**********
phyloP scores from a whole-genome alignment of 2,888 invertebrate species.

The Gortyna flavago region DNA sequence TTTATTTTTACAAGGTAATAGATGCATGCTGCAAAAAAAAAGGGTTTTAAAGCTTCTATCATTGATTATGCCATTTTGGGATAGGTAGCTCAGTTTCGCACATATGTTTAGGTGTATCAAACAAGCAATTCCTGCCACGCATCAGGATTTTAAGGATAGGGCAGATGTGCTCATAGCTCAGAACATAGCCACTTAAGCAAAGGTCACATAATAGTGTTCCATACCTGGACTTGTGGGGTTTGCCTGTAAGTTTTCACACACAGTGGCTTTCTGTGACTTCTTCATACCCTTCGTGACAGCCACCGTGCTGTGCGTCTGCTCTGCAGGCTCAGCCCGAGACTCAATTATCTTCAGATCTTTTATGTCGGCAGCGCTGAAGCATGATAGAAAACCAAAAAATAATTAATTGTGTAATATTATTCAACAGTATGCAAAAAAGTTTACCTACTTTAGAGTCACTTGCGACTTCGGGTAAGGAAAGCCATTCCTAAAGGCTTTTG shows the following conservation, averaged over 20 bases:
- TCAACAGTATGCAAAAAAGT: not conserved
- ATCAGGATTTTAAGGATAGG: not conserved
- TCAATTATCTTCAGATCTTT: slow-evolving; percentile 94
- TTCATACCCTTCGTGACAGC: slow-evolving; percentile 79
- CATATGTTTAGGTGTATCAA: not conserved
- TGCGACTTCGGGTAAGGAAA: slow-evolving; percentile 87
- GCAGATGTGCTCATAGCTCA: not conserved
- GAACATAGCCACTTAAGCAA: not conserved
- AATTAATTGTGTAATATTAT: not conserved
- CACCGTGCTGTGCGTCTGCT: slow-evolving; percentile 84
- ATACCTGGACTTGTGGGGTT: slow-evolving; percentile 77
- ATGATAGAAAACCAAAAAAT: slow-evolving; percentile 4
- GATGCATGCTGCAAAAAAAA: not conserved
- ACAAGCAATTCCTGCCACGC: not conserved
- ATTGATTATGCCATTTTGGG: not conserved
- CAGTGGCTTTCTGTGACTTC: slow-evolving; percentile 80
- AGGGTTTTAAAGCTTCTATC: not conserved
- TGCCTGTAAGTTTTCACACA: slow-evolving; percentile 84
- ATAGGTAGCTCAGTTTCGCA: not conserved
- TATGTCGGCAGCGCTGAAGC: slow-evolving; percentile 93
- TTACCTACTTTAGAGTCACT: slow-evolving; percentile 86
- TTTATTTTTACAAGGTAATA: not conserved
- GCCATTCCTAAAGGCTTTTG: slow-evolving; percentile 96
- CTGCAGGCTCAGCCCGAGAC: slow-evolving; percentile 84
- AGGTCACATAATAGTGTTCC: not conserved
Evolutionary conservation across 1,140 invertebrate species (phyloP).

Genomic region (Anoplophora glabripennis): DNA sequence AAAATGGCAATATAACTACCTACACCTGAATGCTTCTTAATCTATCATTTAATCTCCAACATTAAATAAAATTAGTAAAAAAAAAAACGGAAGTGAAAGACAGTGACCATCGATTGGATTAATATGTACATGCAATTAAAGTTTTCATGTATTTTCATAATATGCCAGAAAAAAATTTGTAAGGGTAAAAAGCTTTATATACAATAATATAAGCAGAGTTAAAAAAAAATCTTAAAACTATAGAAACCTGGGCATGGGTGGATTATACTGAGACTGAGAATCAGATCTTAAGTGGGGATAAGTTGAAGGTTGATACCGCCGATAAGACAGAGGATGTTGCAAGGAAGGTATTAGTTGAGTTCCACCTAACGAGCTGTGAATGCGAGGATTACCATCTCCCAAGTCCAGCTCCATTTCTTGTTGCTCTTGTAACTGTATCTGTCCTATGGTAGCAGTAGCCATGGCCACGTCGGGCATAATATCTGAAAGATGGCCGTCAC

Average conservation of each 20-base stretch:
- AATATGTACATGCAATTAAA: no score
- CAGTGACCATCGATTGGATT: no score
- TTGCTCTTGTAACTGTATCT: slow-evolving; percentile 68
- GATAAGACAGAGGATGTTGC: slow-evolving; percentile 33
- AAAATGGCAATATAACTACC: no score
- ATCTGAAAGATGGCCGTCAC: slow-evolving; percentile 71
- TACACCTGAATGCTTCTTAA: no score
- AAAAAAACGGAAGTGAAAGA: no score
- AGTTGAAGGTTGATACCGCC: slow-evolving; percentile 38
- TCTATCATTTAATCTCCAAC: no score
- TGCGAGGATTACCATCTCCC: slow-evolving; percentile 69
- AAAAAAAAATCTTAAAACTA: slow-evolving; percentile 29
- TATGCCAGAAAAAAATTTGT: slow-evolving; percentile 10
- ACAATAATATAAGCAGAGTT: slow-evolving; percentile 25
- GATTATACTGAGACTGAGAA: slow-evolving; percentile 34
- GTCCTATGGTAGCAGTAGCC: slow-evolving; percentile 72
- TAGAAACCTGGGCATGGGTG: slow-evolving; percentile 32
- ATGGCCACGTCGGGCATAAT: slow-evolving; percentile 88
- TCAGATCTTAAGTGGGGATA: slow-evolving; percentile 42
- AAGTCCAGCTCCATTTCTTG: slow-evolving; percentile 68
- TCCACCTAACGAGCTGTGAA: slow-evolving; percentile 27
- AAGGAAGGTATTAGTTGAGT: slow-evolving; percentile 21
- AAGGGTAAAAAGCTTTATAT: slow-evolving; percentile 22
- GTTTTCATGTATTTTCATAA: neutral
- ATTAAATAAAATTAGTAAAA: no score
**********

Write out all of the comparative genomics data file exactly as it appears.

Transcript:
phyloP scores from a whole-genome alignment of 2,888 invertebrate species.

The Gortyna flavago region DNA sequence TTTATTTTTACAAGGTAATAGATGCATGCTGCAAAAAAAAAGGGTTTTAAAGCTTCTATCATTGATTATGCCATTTTGGGATAGGTAGCTCAGTTTCGCACATATGTTTAGGTGTATCAAACAAGCAATTCCTGCCACGCATCAGGATTTTAAGGATAGGGCAGATGTGCTCATAGCTCAGAACATAGCCACTTAAGCAAAGGTCACATAATAGTGTTCCATACCTGGACTTGTGGGGTTTGCCTGTAAGTTTTCACACACAGTGGCTTTCTGTGACTTCTTCATACCCTTCGTGACAGCCACCGTGCTGTGCGTCTGCTCTGCAGGCTCAGCCCGAGACTCAATTATCTTCAGATCTTTTATGTCGGCAGCGCTGAAGCATGATAGAAAACCAAAAAATAATTAATTGTGTAATATTATTCAACAGTATGCAAAAAAGTTTACCTACTTTAGAGTCACTTGCGACTTCGGGTAAGGAAAGCCATTCCTAAAGGCTTTTG shows the following conservation, averaged over 20 bases:
- TCAACAGTATGCAAAAAAGT: not conserved
- ATCAGGATTTTAAGGATAGG: not conserved
- TCAATTATCTTCAGATCTTT: slow-evolving; percentile 94
- TTCATACCCTTCGTGACAGC: slow-evolving; percentile 79
- CATATGTTTAGGTGTATCAA: not conserved
- TGCGACTTCGGGTAAGGAAA: slow-evolving; percentile 87
- GCAGATGTGCTCATAGCTCA: not conserved
- GAACATAGCCACTTAAGCAA: not conserved
- AATTAATTGTGTAATATTAT: not conserved
- CACCGTGCTGTGCGTCTGCT: slow-evolving; percentile 84
- ATACCTGGACTTGTGGGGTT: slow-evolving; percentile 77
- ATGATAGAAAACCAAAAAAT: slow-evolving; percentile 4
- GATGCATGCTGCAAAAAAAA: not conserved
- ACAAGCAATTCCTGCCACGC: not conserved
- ATTGATTATGCCATTTTGGG: not conserved
- CAGTGGCTTTCTGTGACTTC: slow-evolving; percentile 80
- AGGGTTTTAAAGCTTCTATC: not conserved
- TGCCTGTAAGTTTTCACACA: slow-evolving; percentile 84
- ATAGGTAGCTCAGTTTCGCA: not conserved
- TATGTCGGCAGCGCTGAAGC: slow-evolving; percentile 93
- TTACCTACTTTAGAGTCACT: slow-evolving; percentile 86
- TTTATTTTTACAAGGTAATA: not conserved
- GCCATTCCTAAAGGCTTTTG: slow-evolving; percentile 96
- CTGCAGGCTCAGCCCGAGAC: slow-evolving; percentile 84
- AGGTCACATAATAGTGTTCC: not conserved
Evolutionary conservation across 1,140 invertebrate species (phyloP).

Genomic region (Anoplophora glabripennis): DNA sequence AAAATGGCAATATAACTACCTACACCTGAATGCTTCTTAATCTATCATTTAATCTCCAACATTAAATAAAATTAGTAAAAAAAAAAACGGAAGTGAAAGACAGTGACCATCGATTGGATTAATATGTACATGCAATTAAAGTTTTCATGTATTTTCATAATATGCCAGAAAAAAATTTGTAAGGGTAAAAAGCTTTATATACAATAATATAAGCAGAGTTAAAAAAAAATCTTAAAACTATAGAAACCTGGGCATGGGTGGATTATACTGAGACTGAGAATCAGATCTTAAGTGGGGATAAGTTGAAGGTTGATACCGCCGATAAGACAGAGGATGTTGCAAGGAAGGTATTAGTTGAGTTCCACCTAACGAGCTGTGAATGCGAGGATTACCATCTCCCAAGTCCAGCTCCATTTCTTGTTGCTCTTGTAACTGTATCTGTCCTATGGTAGCAGTAGCCATGGCCACGTCGGGCATAATATCTGAAAGATGGCCGTCAC

Average conservation of each 20-base stretch:
- AATATGTACATGCAATTAAA: no score
- CAGTGACCATCGATTGGATT: no score
- TTGCTCTTGTAACTGTATCT: slow-evolving; percentile 68
- GATAAGACAGAGGATGTTGC: slow-evolving; percentile 33
- AAAATGGCAATATAACTACC: no score
- ATCTGAAAGATGGCCGTCAC: slow-evolving; percentile 71
- TACACCTGAATGCTTCTTAA: no score
- AAAAAAACGGAAGTGAAAGA: no score
- AGTTGAAGGTTGATACCGCC: slow-evolving; percentile 38
- TCTATCATTTAATCTCCAAC: no score
- TGCGAGGATTACCATCTCCC: slow-evolving; percentile 69
- AAAAAAAAATCTTAAAACTA: slow-evolving; percentile 29
- TATGCCAGAAAAAAATTTGT: slow-evolving; percentile 10
- ACAATAATATAAGCAGAGTT: slow-evolving; percentile 25
- GATTATACTGAGACTGAGAA: slow-evolving; percentile 34
- GTCCTATGGTAGCAGTAGCC: slow-evolving; percentile 72
- TAGAAACCTGGGCATGGGTG: slow-evolving; percentile 32
- ATGGCCACGTCGGGCATAAT: slow-evolving; percentile 88
- TCAGATCTTAAGTGGGGATA: slow-evolving; percentile 42
- AAGTCCAGCTCCATTTCTTG: slow-evolving; percentile 68
- TCCACCTAACGAGCTGTGAA: slow-evolving; percentile 27
- AAGGAAGGTATTAGTTGAGT: slow-evolving; percentile 21
- AAGGGTAAAAAGCTTTATAT: slow-evolving; percentile 22
- GTTTTCATGTATTTTCATAA: neutral
- ATTAAATAAAATTAGTAAAA: no score